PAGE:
Slant concludes, "A Taste of Honey is an essential title in global cinema’s shift toward investigating the inner lives of quotidian folk." Empire Online says, "It's easy to bandy about terms like "classic", but there is no other way to describe this magnificent, if dated, film."

Wednesday, June 07, 2023

Wild (2018)

Wild is a 2018 Danish horror short film about a family vacation gone wrong.

via YouTube:

Tuesday, June 06, 2023

Someday Baby Blues

Someday Baby Blues:

by Sleepy John Estes, who died on this date in 1977. He was born in West Tennessee and died and was buried there. He did some recording in Memphis.

Saturday, June 03, 2023

Blood and Gold (2023)

Blood and Gold is a 2023 German film that takes place during the closing days of World War 2. It wasn't what I expected, but I liked it anyway. Many Nazis die in search of hidden gold. I watched it on Netflix.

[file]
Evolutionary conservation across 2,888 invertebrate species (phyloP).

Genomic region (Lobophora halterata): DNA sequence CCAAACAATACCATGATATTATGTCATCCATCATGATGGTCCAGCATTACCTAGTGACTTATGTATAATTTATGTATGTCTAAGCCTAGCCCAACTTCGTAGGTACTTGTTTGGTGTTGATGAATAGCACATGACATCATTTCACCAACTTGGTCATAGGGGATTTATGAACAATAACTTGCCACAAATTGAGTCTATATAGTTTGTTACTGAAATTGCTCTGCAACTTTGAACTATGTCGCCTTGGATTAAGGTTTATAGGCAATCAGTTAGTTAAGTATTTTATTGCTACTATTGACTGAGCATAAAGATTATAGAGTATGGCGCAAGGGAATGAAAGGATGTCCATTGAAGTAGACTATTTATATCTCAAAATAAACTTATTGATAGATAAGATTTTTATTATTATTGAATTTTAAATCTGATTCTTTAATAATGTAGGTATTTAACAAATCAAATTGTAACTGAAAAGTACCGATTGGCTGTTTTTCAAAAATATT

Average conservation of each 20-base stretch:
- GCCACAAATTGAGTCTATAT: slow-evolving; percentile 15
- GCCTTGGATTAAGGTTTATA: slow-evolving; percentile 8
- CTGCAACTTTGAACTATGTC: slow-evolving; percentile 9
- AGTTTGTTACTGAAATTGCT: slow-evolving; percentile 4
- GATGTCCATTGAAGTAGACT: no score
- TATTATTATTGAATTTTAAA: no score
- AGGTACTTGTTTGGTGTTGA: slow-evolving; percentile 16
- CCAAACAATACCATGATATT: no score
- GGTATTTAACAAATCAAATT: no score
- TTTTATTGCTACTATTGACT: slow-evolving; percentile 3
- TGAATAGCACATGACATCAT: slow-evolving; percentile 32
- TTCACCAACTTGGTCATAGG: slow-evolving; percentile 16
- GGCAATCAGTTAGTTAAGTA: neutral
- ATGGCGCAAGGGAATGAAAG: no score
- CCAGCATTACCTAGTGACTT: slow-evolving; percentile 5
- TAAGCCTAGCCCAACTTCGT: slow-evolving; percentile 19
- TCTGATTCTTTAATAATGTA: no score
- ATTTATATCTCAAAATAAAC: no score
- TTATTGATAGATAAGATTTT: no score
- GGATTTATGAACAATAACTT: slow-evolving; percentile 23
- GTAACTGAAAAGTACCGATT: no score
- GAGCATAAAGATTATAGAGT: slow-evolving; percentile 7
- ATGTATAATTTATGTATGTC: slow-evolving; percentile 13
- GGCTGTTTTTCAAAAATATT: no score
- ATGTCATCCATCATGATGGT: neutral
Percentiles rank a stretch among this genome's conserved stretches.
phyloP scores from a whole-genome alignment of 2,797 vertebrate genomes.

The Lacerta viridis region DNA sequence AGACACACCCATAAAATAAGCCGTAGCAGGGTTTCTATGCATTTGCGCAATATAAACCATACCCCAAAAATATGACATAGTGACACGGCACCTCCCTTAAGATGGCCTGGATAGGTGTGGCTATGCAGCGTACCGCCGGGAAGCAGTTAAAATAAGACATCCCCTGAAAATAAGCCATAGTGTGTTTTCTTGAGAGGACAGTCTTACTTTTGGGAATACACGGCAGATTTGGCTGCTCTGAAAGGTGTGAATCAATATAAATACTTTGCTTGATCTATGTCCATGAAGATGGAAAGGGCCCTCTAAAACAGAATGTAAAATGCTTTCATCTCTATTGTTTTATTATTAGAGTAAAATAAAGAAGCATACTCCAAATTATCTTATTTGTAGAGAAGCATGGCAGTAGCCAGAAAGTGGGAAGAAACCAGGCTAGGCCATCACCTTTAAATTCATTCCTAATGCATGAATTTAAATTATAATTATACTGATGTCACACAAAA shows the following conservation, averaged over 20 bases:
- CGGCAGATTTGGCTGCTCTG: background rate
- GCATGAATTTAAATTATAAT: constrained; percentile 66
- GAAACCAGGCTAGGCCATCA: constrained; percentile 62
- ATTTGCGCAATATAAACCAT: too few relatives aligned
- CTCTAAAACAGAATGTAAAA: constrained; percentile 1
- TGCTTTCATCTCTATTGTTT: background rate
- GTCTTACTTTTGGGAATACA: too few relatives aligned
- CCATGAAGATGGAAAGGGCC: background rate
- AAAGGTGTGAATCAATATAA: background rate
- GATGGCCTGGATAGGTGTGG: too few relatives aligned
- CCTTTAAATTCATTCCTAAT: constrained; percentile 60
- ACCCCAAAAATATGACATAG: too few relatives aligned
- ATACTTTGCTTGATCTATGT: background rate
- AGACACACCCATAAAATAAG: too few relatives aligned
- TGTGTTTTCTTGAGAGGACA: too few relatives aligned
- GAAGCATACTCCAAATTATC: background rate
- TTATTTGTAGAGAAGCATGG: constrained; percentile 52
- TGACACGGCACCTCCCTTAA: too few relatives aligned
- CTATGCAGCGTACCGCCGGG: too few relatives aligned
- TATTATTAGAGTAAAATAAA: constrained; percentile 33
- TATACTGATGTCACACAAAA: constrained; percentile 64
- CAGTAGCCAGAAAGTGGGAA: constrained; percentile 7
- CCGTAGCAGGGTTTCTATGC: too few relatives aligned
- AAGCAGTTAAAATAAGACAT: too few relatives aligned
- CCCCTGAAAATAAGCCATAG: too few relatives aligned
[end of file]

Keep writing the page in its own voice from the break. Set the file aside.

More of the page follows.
It has had generally positive reviews.

Friday, June 02, 2023

Spiderman: Homecoming

Spiderman: Homecoming is a 2017 American superhero film based on the Marvel Comics character. This is yet another re-boot and is the first film in a trilogy. It stars Tom Holland as Spider-Man, and Michael Keaton, Jon Favreau, Gwyneth Paltrow, Zendaya, Donald Glover, Jacob Batalon, Laura Harrier, Tony Revolori, Bokeem Woodbine, Tyne Daly, Marisa Tomei, and Robert Downey Jr. Spiderman isn't one of my favorite of the comic book superheroes, but this re-boot does a better job of engaging those of us who are older and is a better addition to the Marvel Universe. I'm glad I gave it a chance. We watched it on Disney+.